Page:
John McClain: Smith says Texans had no interest in losing, despite draft status. Now what does the future hold?

Mandatory Credit: Photo by AJ Mast/AP/Shutterstock (13702372ef) Houston Texans tight end Jordan Akins reacts after scoring on a 28-yard touchdown pass during the second half of an NFL football game between the Houston Texans and Indianapolis Colts, in Indianapolis Texans Colts Football, Indianapolis, United States – 08 Jan 2023

John McClain: Smith says Texans had no interest in losing, despite draft status. Now what does the future hold?

Rather than roll over and play dead like they did in last week’s 28-point loss to Jacksonville, the Texans muscled up and did something just about every fan feared – they won their last game at Indianapolis to blow the first overall pick in the draft.

In what’s expected to be Lovie Smith’s last game as their coach, the Texans blew a pair of 10-point leads against the Colts but escaped Lucas Oil Stadium with a 32-31 victory that gave them the second pick in the draft behind Chicago.

Depending on your point of view, the Texans saved their worst for last. Down 31-24 with 3:29 left in a game they needed to lose to get the first pick in the draft for the fourth time in franchise history, the Texans rallied behind the late-game heroics of quarterback Davis Mills and tight end Jordan Akins.

Mills engineered an 11-play, 75-yard drive that ended with his 28-yard touchdown pass to Akins on third-and-20. Instead of kicking the extra point and risk overtime for the second time against the Colts, Smith went for it. Mills and Akins collaborated again to pull out the victory that gave them a 3-2-1 record in the AFC South.

Smith didn’t want to hear anything about losing to clinch the first pick. He and his coaches and players went all in on beating the Colts.

No way he would even hint to his players the Texans should lose.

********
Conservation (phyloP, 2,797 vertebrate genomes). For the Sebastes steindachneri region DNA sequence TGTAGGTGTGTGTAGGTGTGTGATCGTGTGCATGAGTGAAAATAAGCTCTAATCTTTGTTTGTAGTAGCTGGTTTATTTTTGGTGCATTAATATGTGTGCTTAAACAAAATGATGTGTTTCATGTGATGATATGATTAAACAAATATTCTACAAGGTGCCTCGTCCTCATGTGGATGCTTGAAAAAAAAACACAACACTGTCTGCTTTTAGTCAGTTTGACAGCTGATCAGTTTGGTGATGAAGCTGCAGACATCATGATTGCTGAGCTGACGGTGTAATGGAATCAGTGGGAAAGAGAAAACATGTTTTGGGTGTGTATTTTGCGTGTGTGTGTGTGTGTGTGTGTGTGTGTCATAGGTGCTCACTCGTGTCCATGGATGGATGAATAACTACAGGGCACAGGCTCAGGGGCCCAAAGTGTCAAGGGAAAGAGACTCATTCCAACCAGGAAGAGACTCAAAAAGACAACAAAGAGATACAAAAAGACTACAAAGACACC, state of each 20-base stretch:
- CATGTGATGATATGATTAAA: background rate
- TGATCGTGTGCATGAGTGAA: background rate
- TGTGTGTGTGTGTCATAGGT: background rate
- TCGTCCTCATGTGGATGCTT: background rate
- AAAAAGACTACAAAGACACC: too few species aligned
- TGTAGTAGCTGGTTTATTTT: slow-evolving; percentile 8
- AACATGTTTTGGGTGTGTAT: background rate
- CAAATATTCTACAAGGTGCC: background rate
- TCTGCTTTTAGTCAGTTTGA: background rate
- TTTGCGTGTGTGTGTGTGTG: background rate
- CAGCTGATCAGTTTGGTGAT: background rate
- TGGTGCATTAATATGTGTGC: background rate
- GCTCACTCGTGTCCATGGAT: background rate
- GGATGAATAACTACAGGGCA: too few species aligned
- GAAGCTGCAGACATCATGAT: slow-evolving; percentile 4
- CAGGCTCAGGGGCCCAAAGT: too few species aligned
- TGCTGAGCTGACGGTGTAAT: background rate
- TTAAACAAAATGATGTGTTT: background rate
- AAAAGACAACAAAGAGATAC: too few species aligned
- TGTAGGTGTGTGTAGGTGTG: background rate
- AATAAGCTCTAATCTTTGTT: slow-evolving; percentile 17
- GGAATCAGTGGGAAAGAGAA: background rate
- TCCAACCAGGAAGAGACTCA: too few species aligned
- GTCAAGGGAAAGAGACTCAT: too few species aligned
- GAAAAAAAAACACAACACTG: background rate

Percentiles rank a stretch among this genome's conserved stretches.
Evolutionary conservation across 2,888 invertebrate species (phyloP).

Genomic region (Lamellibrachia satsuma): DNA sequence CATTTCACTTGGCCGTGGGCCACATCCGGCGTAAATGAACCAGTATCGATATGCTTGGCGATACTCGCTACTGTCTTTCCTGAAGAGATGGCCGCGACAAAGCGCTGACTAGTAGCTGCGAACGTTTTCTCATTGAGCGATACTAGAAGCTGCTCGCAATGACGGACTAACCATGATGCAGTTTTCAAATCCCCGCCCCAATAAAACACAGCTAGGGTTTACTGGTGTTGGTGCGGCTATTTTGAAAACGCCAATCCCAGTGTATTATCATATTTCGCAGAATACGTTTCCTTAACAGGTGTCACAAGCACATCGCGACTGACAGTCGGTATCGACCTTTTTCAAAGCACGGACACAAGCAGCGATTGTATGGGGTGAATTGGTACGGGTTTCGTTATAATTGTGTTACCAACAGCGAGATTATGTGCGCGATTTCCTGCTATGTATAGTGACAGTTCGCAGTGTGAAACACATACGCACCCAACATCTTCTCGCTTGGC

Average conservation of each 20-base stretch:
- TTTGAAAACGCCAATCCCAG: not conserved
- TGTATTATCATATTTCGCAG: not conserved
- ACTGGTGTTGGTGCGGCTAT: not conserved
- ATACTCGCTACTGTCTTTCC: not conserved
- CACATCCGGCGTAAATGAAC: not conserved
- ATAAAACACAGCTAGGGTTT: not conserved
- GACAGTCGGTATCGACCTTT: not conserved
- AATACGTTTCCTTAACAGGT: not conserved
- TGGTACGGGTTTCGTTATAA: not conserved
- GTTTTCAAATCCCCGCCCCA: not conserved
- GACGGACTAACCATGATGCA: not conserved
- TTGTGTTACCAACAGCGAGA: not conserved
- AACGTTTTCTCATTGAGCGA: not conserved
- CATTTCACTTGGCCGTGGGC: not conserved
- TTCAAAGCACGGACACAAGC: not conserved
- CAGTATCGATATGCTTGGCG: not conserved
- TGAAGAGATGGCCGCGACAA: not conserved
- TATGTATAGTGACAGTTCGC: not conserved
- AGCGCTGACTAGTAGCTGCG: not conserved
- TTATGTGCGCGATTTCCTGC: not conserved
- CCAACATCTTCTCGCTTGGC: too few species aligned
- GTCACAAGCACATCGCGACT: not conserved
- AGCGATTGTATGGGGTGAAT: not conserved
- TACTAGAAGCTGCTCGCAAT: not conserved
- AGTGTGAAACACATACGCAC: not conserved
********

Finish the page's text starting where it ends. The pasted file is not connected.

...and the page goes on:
“You play to win the game,” he said. “All you’ve been working for all your lives – play to win – forget that? Lose the game on purpose? That would be a hard one to get by (them). They wouldn’t expect me to say that. And I didn’t. Each week, our game plan has been to win the game. That’s what we followed through on today.

“We understand what our win total is, and it’s not enough. That wasn’t part of the plan. That’s how it goes sometimes. We wanted to leave the season with a good taste in our mouths. To do it that way, when you have to scratch and claw – we lost a few games at the end – it was good to see the guys finish this one.”

After Akins’ touchdown catch and 2-point reception, the Texans left 50 seconds on the clock, and the game didn’t end until quarterback Sam Ehlinger threw an incompletion from his 46 with no time remaining.

“I held my breath until the end, and then I exhaled there,” Smith said. “It’s about making plays in the fourth quarter. To finish like that is a sign of growth and heading in the right direction.”

The Texans went in the wrong direction this season. They were expected to improve on last season’s 4-13 record, but they didn’t. They fashioned a 3-13-1 record in Smith’s first season as head coach, but winning two of his last three games isn’t expected to be enough to save his job.